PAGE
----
The arrests of 21 people triggered in Britain worldwide security alerts. Passengers were forced to
repack their hand luggage and only carry essential belongings through security in clear plastic bags.
However, government sources said that Greece has not been asked to take any additional security
measures, adding that tight checks are already in place at Greek airports.

“There is no cause for concern in Greece,” said Transport Minister Michalis Liapis.
“Greece has won the reputation of being a safe country and the successful hosting of the Olympic
Games proved it,” said Tourism Minister Fanni Palli-Petrali

New museum in Kissamos
10th August 2006

Authorities in Crete said yesterday that a new archaeological museum will open in the area of Kissamos
on September 3. The museum will exhibit artifacts that have been unearthed during archaeological digs
in the area, which is part of the Hania prefecture. Most of the exhibits are from the Roman era, officials
said. The construction of the museum cost 586,000 euros.

IKA dodgers
9th Aug 2006

Almost a third of businesses in Hania and Rethymnon, Crete, which were inspected during the last two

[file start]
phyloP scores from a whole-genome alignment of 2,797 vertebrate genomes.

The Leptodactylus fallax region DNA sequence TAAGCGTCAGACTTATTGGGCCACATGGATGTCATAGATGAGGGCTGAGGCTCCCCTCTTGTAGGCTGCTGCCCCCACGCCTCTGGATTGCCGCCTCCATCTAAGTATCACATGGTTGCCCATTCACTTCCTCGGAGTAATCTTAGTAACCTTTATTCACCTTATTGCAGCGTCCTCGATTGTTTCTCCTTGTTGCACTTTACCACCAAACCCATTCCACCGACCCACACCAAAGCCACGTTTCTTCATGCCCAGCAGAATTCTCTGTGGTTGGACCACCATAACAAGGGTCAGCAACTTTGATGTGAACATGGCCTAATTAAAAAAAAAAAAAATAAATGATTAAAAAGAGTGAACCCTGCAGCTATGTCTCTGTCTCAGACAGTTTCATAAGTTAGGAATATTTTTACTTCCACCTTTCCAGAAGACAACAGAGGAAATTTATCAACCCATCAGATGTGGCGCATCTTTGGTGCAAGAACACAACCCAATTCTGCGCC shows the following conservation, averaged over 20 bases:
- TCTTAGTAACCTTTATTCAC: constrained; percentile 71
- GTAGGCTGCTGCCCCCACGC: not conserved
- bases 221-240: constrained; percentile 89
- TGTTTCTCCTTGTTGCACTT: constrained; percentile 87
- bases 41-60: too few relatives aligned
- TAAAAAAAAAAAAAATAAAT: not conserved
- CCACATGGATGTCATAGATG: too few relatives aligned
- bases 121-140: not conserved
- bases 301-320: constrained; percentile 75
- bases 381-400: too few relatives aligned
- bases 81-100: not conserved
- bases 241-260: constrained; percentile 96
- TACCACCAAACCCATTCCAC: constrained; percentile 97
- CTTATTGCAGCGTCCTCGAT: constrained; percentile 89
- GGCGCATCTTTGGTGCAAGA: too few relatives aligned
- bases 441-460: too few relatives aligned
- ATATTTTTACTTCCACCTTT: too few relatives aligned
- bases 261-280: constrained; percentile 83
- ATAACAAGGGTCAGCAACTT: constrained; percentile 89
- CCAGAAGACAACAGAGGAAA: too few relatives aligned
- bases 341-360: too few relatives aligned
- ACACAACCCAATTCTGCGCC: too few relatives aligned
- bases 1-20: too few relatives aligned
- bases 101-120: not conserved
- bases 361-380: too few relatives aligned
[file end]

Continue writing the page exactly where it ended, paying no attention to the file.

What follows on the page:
weeks were employing workers without social insurance, Costas Smirilis, the head of the inspection
service for the country’s largest fund, IKA, said yesterday. He said that 490 businesses were checked
and 170 were found to be breaking the law. Smirilis said that by evading their contributions, these
companies were costing IKA 51,000 euros a year.

Cafe owner lashes out over refusal of license
8th Aug 2006

An enraged cafe owner injured two prefectural officials and damaged their car in a village near Hania,
Crete, after attacking them with a piece of wood because his business had been refused an operating
license, police said on Saturday.

Two health and hygiene inspectors had just conducted a routine check at another cafeteria in the
village of Aghia when the attack occurred.

The man struck the officials and their driver with the piece of wood and then smashed all the windows
of the car in which they were traveling.

After the incident, a woman inspector was taken to the hospital where doctors fitted her with a neck
brace. The driver suffered minor injuries to his back, officers said.
Police arrested the unnamed cafe owner.

Last respects
31st July 2006

Crowds of worshippers, dignitaries and members of the church gathered in Iraklion to pay their last
respects to the late Archbishop Timotheos of Crete, who was buried on the island on Saturday.
Timotheos had served as Crete's archbishop for 28 years.

Iraklion tremor
31st July 2006

An earthquake measuring 4.4 Richter shook Iraklion, Crete, early yesterday morning without causing
any injuries or damage. The quake struck at 3.40 a.m. and its epicenter was in the sea 19 kilometers
north of the city, at a depth of 20 kilometers.

Big tax hikes in store
28th July 2006

Taxes on cigarettes and monthly mobile phone subscriptions will rise by up to 317 percent as the